“Blocking the accounts of Iranian members on social media, such as Twitter and Instagram, and restricting access to scientific and research materials and services due to US sanctions, is a clear act of censorship and a violation of the free flow of information as well as human rights,” said the April 17 statement.
Iranians Push Back
Iranian officials’ threats to block Instagram were widely condemned by Iranian users on social media.
Mobile app developer Mostafa Alahyari tweeted: “Isn’t it against human rights to destroy businesses and startups [in Iran] by filtering their communication platforms and carrying out all sorts of embezzlement schemes?”
“Amin,” an Iranian user on Twitter, commented: “Doesn’t the SCC believe that blocking half of the entire internet and imprisoning people for writing a couple of sentences on Twitter or other places are more obvious examples of censorship and breaches of free speech and human rights?”
Tech reporter for the daily newspaper Iran, Mohammad Karbasi, wrote: “Instagram is the only global social media network that is still operating in Iran. Instead of filtering this last remaining network and separating us further from the world, it would be better to un-filter Twitter!”
Journalist Reyhaneh Tabatabai tweeted: “War conditions are the best gift to governments that have no interest in expanding civil society and political freedoms. They can silence opposition voices and crush freedom seekers with the backing of the masses by claiming wanting to preserve national solidarity and security in a time of crisis.”
Iranian-Made Alternatives to Instagram?
The launch of Iran’s National Information Network (NIN) internet service, which systematically filters key words and phrases and sends users to sites that deliver only state-approved and sometimes fabricated content, was preceded by a push within the Rouhani government to support the growth of domestic companies focused on developing apps and websites that could replace their non-Iranian versions.
However, Iran does not have a widely used alternative app to Instagram.
Software entrepreneur Majid Avaj commented sarcastically: “Now is the time for a dear Iranian compatriot to receive big loans to build a native version of Instagram. Opportunists must hurry!”
In recent years, Iranian officials have also encouraged domestic and foreign app companies to transfer their data to servers inside Iran.
This effort was largely successful in dealing with Iranian companies that were lured with promises of lower costs and faster service, but foreign firms have stayed away due to the state’s extensive censorship policies and ongoing practice of monitoring private user data.
In April 2018, Iranian authorities blocked the widely used Telegram messaging app after it had repeatedly refused to move its servers to Iran.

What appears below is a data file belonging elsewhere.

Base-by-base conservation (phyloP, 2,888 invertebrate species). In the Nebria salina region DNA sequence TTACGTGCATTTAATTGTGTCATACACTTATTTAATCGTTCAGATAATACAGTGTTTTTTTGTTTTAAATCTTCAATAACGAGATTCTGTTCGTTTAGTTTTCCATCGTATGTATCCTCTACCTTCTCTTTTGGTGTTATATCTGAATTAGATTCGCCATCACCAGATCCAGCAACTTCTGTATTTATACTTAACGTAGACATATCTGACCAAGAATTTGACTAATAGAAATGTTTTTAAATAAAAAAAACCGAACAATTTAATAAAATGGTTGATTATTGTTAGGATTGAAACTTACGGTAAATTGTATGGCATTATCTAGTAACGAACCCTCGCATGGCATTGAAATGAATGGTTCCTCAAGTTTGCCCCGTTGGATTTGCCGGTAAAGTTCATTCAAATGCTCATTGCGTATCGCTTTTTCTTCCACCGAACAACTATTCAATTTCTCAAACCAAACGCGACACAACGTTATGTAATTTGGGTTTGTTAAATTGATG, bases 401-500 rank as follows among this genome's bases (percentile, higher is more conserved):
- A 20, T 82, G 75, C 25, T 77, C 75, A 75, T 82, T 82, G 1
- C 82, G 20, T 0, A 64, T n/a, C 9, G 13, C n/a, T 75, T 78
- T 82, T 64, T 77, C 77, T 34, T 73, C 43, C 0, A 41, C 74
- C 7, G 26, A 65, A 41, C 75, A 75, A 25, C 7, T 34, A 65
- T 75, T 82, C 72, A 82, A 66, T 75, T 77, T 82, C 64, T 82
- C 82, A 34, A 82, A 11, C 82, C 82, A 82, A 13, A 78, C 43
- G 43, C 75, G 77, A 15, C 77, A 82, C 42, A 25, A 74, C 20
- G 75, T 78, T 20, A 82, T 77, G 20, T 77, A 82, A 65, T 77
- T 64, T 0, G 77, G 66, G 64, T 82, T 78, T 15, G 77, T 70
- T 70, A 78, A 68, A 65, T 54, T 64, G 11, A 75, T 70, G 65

Now Iranian officials are calling on Instagram to transfer its servers to Iran and comply with state censorship policies.
Javidnia told Fars on April 17, 2019, “All cyber apps and their data bases should be transferred inside the country and they have to make a pledge to respect our laws, otherwise they will not be permitted to operate.”
He also criticized the Rouhani administration for failing to make the call, “This should have been coordinated by the Telecommunications Ministry but unfortunately nothing has been done to impose Iran’s legal control in this field.”
Since traditional means of advertising such as commercials and billboards are largely inaccessible to the public in Iran due to their high costs and many content rules, Telegram and Instagram are widely used by business owners to promote their products and services.
According to Tehran MP Mohammad Reza Badamchi, the state’s decision to block Telegram adversely affected some 200,000 Iranian jobs, forcing many to move their operations over to Instagram.
If Instagram is blocked, many businesses in Iran would find themselves without a cheap and effective means of advertising.
IT expert Ardavan Sijani tweeted: “There are several million people who are engaging in business and advertising activities on Instagram. Now you want to shut it down because a few pages belonging to IRGC commanders and officials have been blocked? Isn’t it important to protect the business activities of our people?”
Some Iranian companies meanwhile owe their existence to sanctions that block Iranians from purchasing advertising services on foreign apps.
These companies own pages on apps with large networks of followers in Iran, and can be paid to product services and products to them. For example, Iranian marketing firm Adsensor charges between 430,000 tomans and 715,000 tomans (approximately $100-170 USD) to advertise on Instagram during a 24-hour period.